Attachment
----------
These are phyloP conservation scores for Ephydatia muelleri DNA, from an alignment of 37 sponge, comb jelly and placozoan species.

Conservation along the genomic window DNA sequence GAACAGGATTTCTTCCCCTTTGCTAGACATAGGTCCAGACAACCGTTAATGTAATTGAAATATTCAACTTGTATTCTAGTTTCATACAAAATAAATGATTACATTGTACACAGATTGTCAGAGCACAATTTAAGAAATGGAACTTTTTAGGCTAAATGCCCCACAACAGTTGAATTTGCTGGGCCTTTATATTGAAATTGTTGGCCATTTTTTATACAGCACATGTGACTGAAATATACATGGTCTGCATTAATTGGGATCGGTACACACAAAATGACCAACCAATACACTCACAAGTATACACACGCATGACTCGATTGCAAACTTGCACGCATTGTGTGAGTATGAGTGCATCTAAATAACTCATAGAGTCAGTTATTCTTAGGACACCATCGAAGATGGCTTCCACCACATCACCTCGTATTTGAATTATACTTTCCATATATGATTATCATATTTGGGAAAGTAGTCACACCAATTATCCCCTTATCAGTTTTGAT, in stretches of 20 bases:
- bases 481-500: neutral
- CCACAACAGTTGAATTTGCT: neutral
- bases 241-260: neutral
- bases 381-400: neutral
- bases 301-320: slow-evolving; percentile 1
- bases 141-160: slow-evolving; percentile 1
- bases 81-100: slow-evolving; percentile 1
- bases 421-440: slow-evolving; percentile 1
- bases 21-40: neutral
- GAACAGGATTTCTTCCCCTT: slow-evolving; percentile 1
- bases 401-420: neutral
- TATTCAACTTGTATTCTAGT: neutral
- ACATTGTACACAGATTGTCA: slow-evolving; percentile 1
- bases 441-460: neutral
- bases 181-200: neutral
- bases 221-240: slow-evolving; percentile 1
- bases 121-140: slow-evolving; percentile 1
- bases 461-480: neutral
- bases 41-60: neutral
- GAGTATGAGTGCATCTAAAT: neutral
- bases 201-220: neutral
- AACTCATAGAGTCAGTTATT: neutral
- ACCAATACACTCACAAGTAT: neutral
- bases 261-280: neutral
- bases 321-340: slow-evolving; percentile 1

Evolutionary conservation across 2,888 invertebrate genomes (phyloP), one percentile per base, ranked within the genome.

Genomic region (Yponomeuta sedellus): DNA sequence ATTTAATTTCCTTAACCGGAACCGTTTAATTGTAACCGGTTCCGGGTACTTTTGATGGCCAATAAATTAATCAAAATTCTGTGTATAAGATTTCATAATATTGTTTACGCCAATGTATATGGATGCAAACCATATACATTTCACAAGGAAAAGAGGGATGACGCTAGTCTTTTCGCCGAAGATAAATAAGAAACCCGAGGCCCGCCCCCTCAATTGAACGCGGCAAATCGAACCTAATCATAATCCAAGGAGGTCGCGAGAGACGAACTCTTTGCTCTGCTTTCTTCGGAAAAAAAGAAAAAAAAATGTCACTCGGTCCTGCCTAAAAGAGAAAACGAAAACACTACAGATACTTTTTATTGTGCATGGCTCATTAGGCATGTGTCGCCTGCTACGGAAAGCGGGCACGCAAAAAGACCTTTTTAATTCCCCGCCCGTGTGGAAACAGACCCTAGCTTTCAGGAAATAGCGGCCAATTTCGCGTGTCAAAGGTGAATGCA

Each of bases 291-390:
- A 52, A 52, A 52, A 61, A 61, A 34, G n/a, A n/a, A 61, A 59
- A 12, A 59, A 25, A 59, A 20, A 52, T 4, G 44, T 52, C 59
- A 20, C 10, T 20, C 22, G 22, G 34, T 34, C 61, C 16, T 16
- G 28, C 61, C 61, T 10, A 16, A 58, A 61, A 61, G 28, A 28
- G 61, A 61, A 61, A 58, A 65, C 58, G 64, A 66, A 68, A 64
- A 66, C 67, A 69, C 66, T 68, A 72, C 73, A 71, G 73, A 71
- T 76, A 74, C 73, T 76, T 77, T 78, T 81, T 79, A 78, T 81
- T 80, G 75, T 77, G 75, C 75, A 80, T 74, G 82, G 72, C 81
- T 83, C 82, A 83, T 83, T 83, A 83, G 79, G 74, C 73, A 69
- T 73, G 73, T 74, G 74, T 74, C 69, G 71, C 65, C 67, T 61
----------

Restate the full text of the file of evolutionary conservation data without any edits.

These are phyloP conservation scores for Ephydatia muelleri DNA, from an alignment of 37 sponge, comb jelly and placozoan species.

Conservation along the genomic window DNA sequence GAACAGGATTTCTTCCCCTTTGCTAGACATAGGTCCAGACAACCGTTAATGTAATTGAAATATTCAACTTGTATTCTAGTTTCATACAAAATAAATGATTACATTGTACACAGATTGTCAGAGCACAATTTAAGAAATGGAACTTTTTAGGCTAAATGCCCCACAACAGTTGAATTTGCTGGGCCTTTATATTGAAATTGTTGGCCATTTTTTATACAGCACATGTGACTGAAATATACATGGTCTGCATTAATTGGGATCGGTACACACAAAATGACCAACCAATACACTCACAAGTATACACACGCATGACTCGATTGCAAACTTGCACGCATTGTGTGAGTATGAGTGCATCTAAATAACTCATAGAGTCAGTTATTCTTAGGACACCATCGAAGATGGCTTCCACCACATCACCTCGTATTTGAATTATACTTTCCATATATGATTATCATATTTGGGAAAGTAGTCACACCAATTATCCCCTTATCAGTTTTGAT, in stretches of 20 bases:
- bases 481-500: neutral
- CCACAACAGTTGAATTTGCT: neutral
- bases 241-260: neutral
- bases 381-400: neutral
- bases 301-320: slow-evolving; percentile 1
- bases 141-160: slow-evolving; percentile 1
- bases 81-100: slow-evolving; percentile 1
- bases 421-440: slow-evolving; percentile 1
- bases 21-40: neutral
- GAACAGGATTTCTTCCCCTT: slow-evolving; percentile 1
- bases 401-420: neutral
- TATTCAACTTGTATTCTAGT: neutral
- ACATTGTACACAGATTGTCA: slow-evolving; percentile 1
- bases 441-460: neutral
- bases 181-200: neutral
- bases 221-240: slow-evolving; percentile 1
- bases 121-140: slow-evolving; percentile 1
- bases 461-480: neutral
- bases 41-60: neutral
- GAGTATGAGTGCATCTAAAT: neutral
- bases 201-220: neutral
- AACTCATAGAGTCAGTTATT: neutral
- ACCAATACACTCACAAGTAT: neutral
- bases 261-280: neutral
- bases 321-340: slow-evolving; percentile 1

Evolutionary conservation across 2,888 invertebrate genomes (phyloP), one percentile per base, ranked within the genome.

Genomic region (Yponomeuta sedellus): DNA sequence ATTTAATTTCCTTAACCGGAACCGTTTAATTGTAACCGGTTCCGGGTACTTTTGATGGCCAATAAATTAATCAAAATTCTGTGTATAAGATTTCATAATATTGTTTACGCCAATGTATATGGATGCAAACCATATACATTTCACAAGGAAAAGAGGGATGACGCTAGTCTTTTCGCCGAAGATAAATAAGAAACCCGAGGCCCGCCCCCTCAATTGAACGCGGCAAATCGAACCTAATCATAATCCAAGGAGGTCGCGAGAGACGAACTCTTTGCTCTGCTTTCTTCGGAAAAAAAGAAAAAAAAATGTCACTCGGTCCTGCCTAAAAGAGAAAACGAAAACACTACAGATACTTTTTATTGTGCATGGCTCATTAGGCATGTGTCGCCTGCTACGGAAAGCGGGCACGCAAAAAGACCTTTTTAATTCCCCGCCCGTGTGGAAACAGACCCTAGCTTTCAGGAAATAGCGGCCAATTTCGCGTGTCAAAGGTGAATGCA

Each of bases 291-390:
- A 52, A 52, A 52, A 61, A 61, A 34, G n/a, A n/a, A 61, A 59
- A 12, A 59, A 25, A 59, A 20, A 52, T 4, G 44, T 52, C 59
- A 20, C 10, T 20, C 22, G 22, G 34, T 34, C 61, C 16, T 16
- G 28, C 61, C 61, T 10, A 16, A 58, A 61, A 61, G 28, A 28
- G 61, A 61, A 61, A 58, A 65, C 58, G 64, A 66, A 68, A 64
- A 66, C 67, A 69, C 66, T 68, A 72, C 73, A 71, G 73, A 71
- T 76, A 74, C 73, T 76, T 77, T 78, T 81, T 79, A 78, T 81
- T 80, G 75, T 77, G 75, C 75, A 80, T 74, G 82, G 72, C 81
- T 83, C 82, A 83, T 83, T 83, A 83, G 79, G 74, C 73, A 69
- T 73, G 73, T 74, G 74, T 74, C 69, G 71, C 65, C 67, T 61